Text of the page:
Oliver Drake is a 32-year old reliever, currently a lefty specialist with the Rays. His fastball appears average at first, with a 2146 rpm spin rate, and a 93.5 mph average, which would put him right around MLB average for both pitches. Drake is somewhat interesting because he’s a right-handed pitcher who’s a left-handed specialist, meaning he has reverse splits. This isn’t too unusual, but the way he manages it makes him one of the more unique pitchers in baseball. Remember where Gerrit Cole’s movement was compared to the rest of the MLB? Let’s see how Drake compares.

Drake has around the same vertical movement as Cole, and is around the same place as Cole on horizontal movement to the opposite side. Here’s where things get weird though - Drake’s whiff % on his fastball against righties is 37.4% - not as good as Cole’s, but still well above league average. So how did Drake become a lefty-specialist?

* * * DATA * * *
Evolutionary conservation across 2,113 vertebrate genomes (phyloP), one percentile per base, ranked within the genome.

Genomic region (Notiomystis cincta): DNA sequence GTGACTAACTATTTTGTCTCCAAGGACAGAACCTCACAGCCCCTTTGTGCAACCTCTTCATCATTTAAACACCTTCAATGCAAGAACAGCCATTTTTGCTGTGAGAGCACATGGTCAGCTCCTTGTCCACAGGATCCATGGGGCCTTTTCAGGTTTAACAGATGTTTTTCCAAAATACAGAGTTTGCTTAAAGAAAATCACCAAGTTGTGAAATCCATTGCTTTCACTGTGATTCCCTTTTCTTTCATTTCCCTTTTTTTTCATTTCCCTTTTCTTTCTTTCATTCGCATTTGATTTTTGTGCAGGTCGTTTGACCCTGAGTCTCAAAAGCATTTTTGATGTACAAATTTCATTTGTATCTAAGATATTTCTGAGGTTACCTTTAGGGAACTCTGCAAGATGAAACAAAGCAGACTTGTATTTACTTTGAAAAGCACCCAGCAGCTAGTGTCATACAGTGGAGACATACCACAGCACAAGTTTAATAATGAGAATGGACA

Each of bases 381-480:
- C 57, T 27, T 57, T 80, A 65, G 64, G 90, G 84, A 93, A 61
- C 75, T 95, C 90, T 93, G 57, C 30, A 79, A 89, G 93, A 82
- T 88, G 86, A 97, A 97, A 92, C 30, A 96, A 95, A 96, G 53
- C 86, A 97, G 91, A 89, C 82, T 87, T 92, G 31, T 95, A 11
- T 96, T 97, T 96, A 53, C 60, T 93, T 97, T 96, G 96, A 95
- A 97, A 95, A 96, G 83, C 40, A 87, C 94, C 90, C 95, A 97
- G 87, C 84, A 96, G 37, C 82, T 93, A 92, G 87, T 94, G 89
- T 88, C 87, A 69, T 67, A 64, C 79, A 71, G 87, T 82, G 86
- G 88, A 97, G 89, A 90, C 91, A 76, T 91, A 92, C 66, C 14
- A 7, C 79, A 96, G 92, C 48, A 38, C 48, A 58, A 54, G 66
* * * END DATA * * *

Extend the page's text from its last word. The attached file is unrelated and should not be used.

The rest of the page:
In 2019 against lefties, Drake only threw his fastball 21.3% of the time, which is reasonable considering the 21.7% whiff rate on the pitch, but less so looking at the .175 wOBA it allowed. This is because his second pitch, his splitter, is even better against lefties. Drake threw it 42.5 percent of the time in 2019, for a .152 wOBA, and a 42.5% whiff%, explaining how he ended the year with a 0.30 ERA against lefties - it didn’t matter that his fastball wasn’t as effective, he just had to use it to keep hitters honest against his splitter. Which brings us to the 25.2 innings he threw against righty hitters in 2019.

Against righties, Drake only threw his splitter 45% of the time, understandable considering that he allowed a .401 wOBA on the pitch. His fastball meanwhile, as we mentioned before, had a 37.4% whiff rate, and so it makes sense that he threw it more than his splitter, at 54.8%. What makes less sense is the .348 wOBA he allowed on the pitch, leading to the 6.66 ERA he allowed against righties all year.